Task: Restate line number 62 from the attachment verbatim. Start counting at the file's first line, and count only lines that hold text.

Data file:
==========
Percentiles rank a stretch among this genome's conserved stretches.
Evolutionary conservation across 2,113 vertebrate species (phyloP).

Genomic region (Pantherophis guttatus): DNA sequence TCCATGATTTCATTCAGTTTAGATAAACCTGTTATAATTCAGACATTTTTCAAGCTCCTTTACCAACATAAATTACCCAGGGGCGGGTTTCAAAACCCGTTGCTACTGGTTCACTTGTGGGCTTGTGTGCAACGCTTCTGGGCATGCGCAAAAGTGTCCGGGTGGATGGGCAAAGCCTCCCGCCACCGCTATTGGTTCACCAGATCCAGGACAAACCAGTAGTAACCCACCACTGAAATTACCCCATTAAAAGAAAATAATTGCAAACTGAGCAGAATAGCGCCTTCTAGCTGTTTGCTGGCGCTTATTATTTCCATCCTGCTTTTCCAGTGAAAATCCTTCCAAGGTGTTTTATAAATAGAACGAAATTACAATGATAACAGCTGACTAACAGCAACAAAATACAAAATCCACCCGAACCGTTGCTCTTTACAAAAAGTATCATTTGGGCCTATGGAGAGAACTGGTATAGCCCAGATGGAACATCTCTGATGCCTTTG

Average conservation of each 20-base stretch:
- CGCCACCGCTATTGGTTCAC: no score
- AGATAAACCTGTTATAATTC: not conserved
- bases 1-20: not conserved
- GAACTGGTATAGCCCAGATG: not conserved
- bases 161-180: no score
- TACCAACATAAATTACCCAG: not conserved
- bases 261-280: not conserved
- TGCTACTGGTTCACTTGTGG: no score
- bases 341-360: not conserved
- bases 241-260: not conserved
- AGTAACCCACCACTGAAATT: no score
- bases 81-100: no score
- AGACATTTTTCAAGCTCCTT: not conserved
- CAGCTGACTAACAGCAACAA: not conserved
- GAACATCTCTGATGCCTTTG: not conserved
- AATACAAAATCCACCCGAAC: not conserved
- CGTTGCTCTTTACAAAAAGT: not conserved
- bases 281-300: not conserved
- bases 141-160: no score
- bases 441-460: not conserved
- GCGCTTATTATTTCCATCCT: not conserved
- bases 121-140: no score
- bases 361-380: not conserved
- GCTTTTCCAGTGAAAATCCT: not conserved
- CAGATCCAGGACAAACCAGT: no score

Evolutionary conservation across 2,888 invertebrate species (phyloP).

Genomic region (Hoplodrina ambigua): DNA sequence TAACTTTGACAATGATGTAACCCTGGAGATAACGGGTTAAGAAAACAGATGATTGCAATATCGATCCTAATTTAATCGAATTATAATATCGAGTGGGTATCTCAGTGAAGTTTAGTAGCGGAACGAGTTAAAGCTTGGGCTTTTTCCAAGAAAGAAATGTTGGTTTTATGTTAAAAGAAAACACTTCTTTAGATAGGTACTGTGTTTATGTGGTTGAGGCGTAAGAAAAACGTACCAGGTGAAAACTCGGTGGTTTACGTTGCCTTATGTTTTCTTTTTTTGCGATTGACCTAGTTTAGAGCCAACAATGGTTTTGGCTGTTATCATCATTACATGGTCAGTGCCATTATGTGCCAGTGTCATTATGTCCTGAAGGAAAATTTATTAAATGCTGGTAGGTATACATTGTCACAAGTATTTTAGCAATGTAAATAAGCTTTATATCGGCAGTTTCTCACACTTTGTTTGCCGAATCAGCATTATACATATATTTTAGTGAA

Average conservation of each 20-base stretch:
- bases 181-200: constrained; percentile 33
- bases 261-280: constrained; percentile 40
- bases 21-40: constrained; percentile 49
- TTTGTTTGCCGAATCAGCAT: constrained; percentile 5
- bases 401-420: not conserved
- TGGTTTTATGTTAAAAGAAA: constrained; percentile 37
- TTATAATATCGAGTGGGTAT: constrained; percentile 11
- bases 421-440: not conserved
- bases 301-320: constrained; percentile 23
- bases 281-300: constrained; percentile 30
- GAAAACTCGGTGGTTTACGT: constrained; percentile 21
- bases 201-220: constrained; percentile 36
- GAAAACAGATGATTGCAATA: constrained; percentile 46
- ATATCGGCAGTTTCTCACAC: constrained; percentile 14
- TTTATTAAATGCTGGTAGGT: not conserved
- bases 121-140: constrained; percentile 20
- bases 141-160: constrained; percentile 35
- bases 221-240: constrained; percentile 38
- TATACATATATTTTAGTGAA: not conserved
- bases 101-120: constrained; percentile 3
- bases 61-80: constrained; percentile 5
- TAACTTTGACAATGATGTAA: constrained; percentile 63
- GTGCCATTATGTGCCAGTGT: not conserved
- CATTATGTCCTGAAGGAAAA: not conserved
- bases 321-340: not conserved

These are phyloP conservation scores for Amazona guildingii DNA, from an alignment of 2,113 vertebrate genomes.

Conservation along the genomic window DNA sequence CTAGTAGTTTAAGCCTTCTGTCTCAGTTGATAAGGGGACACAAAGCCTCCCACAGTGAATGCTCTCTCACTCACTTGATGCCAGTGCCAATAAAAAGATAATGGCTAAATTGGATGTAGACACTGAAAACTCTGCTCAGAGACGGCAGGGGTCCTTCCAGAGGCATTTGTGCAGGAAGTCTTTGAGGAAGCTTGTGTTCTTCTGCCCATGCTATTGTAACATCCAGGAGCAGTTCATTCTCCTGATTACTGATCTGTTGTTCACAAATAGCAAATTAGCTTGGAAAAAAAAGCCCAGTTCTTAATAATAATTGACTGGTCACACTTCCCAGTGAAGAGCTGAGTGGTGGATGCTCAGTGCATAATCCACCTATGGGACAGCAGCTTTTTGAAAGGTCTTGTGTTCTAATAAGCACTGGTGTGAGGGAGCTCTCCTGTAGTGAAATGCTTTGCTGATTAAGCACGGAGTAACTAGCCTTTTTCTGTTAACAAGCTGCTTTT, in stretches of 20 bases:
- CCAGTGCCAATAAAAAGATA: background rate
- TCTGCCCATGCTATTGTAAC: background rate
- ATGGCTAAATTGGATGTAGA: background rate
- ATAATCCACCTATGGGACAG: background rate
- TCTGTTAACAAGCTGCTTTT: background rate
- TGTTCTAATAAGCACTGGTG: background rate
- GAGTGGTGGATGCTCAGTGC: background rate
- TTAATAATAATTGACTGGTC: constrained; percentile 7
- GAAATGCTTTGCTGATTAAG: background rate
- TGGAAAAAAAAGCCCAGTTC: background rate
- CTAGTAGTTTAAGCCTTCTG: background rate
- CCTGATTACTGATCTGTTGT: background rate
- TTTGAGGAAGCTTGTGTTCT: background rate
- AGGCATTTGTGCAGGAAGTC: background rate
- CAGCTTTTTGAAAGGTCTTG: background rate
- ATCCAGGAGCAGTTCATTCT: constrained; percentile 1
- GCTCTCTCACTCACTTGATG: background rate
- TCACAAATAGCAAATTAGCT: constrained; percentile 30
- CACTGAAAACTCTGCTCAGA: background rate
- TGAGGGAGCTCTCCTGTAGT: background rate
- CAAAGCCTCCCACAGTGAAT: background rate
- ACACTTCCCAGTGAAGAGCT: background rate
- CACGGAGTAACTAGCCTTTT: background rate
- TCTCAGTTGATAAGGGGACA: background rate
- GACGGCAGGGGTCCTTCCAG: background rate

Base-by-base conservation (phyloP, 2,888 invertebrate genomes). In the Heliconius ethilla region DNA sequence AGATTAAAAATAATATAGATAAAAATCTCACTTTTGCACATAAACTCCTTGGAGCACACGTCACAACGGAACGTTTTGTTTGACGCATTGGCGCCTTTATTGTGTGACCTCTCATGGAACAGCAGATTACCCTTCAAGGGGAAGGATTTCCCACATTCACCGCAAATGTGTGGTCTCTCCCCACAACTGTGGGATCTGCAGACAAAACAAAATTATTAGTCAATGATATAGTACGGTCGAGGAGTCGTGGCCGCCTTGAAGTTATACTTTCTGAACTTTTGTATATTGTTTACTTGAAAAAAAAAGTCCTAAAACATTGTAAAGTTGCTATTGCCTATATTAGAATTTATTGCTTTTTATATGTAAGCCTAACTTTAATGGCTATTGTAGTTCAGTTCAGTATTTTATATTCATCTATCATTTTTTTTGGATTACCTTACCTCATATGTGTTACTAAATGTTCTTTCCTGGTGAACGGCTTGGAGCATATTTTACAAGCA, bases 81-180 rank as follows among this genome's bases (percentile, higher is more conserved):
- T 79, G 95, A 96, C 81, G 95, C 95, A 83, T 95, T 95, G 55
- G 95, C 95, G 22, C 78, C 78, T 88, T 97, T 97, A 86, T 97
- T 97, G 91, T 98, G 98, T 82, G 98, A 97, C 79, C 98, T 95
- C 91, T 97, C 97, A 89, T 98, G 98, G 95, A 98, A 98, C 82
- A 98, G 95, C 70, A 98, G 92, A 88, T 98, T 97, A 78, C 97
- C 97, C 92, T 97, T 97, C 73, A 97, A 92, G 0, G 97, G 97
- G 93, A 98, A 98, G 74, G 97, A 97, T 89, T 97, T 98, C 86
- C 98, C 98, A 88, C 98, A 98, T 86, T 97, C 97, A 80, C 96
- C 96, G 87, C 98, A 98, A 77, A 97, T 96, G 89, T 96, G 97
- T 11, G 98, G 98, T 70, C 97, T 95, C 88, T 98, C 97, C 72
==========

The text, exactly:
- ATGGCTAAATTGGATGTAGA: background rate